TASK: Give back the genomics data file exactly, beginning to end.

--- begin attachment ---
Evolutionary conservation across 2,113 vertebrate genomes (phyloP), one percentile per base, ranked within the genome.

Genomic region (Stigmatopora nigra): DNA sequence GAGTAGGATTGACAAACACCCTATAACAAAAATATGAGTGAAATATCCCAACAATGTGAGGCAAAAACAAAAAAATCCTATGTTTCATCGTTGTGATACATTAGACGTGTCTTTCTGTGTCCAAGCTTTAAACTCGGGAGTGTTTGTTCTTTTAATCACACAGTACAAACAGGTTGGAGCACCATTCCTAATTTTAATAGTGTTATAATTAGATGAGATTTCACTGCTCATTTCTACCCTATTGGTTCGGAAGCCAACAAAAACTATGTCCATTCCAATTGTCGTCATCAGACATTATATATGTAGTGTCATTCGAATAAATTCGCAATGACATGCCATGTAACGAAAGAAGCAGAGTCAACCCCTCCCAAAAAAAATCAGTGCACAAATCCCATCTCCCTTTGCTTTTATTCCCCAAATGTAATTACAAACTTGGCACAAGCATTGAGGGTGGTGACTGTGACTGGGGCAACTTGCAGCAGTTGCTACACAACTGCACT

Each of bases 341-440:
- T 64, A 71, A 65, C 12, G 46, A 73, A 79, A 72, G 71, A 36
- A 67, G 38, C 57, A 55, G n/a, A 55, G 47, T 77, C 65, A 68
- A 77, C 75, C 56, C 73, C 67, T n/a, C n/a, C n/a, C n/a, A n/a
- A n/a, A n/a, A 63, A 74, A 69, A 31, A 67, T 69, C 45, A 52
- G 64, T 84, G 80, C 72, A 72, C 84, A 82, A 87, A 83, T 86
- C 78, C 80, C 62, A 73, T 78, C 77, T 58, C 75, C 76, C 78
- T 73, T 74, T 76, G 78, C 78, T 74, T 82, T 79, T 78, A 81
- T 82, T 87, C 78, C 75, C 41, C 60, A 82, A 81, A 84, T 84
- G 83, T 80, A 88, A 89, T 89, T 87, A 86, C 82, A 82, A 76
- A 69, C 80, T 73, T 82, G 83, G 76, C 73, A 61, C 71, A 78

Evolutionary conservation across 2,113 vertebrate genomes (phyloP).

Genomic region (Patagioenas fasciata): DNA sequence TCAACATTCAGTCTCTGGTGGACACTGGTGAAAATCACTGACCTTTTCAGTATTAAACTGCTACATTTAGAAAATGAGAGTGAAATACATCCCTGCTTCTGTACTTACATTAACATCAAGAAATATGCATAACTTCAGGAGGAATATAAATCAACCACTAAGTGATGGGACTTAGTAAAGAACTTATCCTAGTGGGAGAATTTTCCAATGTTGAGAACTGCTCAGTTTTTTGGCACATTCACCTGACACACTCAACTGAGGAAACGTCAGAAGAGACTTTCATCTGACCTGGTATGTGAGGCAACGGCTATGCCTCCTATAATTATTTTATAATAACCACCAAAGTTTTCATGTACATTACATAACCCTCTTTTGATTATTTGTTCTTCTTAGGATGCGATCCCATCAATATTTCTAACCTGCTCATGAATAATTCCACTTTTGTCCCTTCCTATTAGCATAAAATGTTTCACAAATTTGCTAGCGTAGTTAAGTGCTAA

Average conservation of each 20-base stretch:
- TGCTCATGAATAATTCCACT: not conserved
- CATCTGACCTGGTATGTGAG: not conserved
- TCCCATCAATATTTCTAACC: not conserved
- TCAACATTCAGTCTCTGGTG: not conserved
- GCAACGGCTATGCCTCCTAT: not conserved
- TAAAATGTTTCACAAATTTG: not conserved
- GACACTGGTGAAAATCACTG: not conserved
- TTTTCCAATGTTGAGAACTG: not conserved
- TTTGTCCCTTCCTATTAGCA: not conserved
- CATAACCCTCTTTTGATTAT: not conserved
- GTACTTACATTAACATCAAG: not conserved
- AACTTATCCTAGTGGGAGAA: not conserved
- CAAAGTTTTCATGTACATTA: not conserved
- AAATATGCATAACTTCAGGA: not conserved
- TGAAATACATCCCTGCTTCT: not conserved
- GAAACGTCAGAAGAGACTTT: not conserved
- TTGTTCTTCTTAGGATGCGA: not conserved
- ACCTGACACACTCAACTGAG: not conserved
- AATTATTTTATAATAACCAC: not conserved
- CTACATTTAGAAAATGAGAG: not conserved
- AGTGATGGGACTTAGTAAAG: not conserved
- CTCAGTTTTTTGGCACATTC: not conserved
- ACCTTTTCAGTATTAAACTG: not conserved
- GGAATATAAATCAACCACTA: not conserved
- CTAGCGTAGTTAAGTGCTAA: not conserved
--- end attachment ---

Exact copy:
Evolutionary conservation across 2,113 vertebrate genomes (phyloP), one percentile per base, ranked within the genome.

Genomic region (Stigmatopora nigra): DNA sequence GAGTAGGATTGACAAACACCCTATAACAAAAATATGAGTGAAATATCCCAACAATGTGAGGCAAAAACAAAAAAATCCTATGTTTCATCGTTGTGATACATTAGACGTGTCTTTCTGTGTCCAAGCTTTAAACTCGGGAGTGTTTGTTCTTTTAATCACACAGTACAAACAGGTTGGAGCACCATTCCTAATTTTAATAGTGTTATAATTAGATGAGATTTCACTGCTCATTTCTACCCTATTGGTTCGGAAGCCAACAAAAACTATGTCCATTCCAATTGTCGTCATCAGACATTATATATGTAGTGTCATTCGAATAAATTCGCAATGACATGCCATGTAACGAAAGAAGCAGAGTCAACCCCTCCCAAAAAAAATCAGTGCACAAATCCCATCTCCCTTTGCTTTTATTCCCCAAATGTAATTACAAACTTGGCACAAGCATTGAGGGTGGTGACTGTGACTGGGGCAACTTGCAGCAGTTGCTACACAACTGCACT

Each of bases 341-440:
- T 64, A 71, A 65, C 12, G 46, A 73, A 79, A 72, G 71, A 36
- A 67, G 38, C 57, A 55, G n/a, A 55, G 47, T 77, C 65, A 68
- A 77, C 75, C 56, C 73, C 67, T n/a, C n/a, C n/a, C n/a, A n/a
- A n/a, A n/a, A 63, A 74, A 69, A 31, A 67, T 69, C 45, A 52
- G 64, T 84, G 80, C 72, A 72, C 84, A 82, A 87, A 83, T 86
- C 78, C 80, C 62, A 73, T 78, C 77, T 58, C 75, C 76, C 78
- T 73, T 74, T 76, G 78, C 78, T 74, T 82, T 79, T 78, A 81
- T 82, T 87, C 78, C 75, C 41, C 60, A 82, A 81, A 84, T 84
- G 83, T 80, A 88, A 89, T 89, T 87, A 86, C 82, A 82, A 76
- A 69, C 80, T 73, T 82, G 83, G 76, C 73, A 61, C 71, A 78

Evolutionary conservation across 2,113 vertebrate genomes (phyloP).

Genomic region (Patagioenas fasciata): DNA sequence TCAACATTCAGTCTCTGGTGGACACTGGTGAAAATCACTGACCTTTTCAGTATTAAACTGCTACATTTAGAAAATGAGAGTGAAATACATCCCTGCTTCTGTACTTACATTAACATCAAGAAATATGCATAACTTCAGGAGGAATATAAATCAACCACTAAGTGATGGGACTTAGTAAAGAACTTATCCTAGTGGGAGAATTTTCCAATGTTGAGAACTGCTCAGTTTTTTGGCACATTCACCTGACACACTCAACTGAGGAAACGTCAGAAGAGACTTTCATCTGACCTGGTATGTGAGGCAACGGCTATGCCTCCTATAATTATTTTATAATAACCACCAAAGTTTTCATGTACATTACATAACCCTCTTTTGATTATTTGTTCTTCTTAGGATGCGATCCCATCAATATTTCTAACCTGCTCATGAATAATTCCACTTTTGTCCCTTCCTATTAGCATAAAATGTTTCACAAATTTGCTAGCGTAGTTAAGTGCTAA

Average conservation of each 20-base stretch:
- TGCTCATGAATAATTCCACT: not conserved
- CATCTGACCTGGTATGTGAG: not conserved
- TCCCATCAATATTTCTAACC: not conserved
- TCAACATTCAGTCTCTGGTG: not conserved
- GCAACGGCTATGCCTCCTAT: not conserved
- TAAAATGTTTCACAAATTTG: not conserved
- GACACTGGTGAAAATCACTG: not conserved
- TTTTCCAATGTTGAGAACTG: not conserved
- TTTGTCCCTTCCTATTAGCA: not conserved
- CATAACCCTCTTTTGATTAT: not conserved
- GTACTTACATTAACATCAAG: not conserved
- AACTTATCCTAGTGGGAGAA: not conserved
- CAAAGTTTTCATGTACATTA: not conserved
- AAATATGCATAACTTCAGGA: not conserved
- TGAAATACATCCCTGCTTCT: not conserved
- GAAACGTCAGAAGAGACTTT: not conserved
- TTGTTCTTCTTAGGATGCGA: not conserved
- ACCTGACACACTCAACTGAG: not conserved
- AATTATTTTATAATAACCAC: not conserved
- CTACATTTAGAAAATGAGAG: not conserved
- AGTGATGGGACTTAGTAAAG: not conserved
- CTCAGTTTTTTGGCACATTC: not conserved
- ACCTTTTCAGTATTAAACTG: not conserved
- GGAATATAAATCAACCACTA: not conserved
- CTAGCGTAGTTAAGTGCTAA: not conserved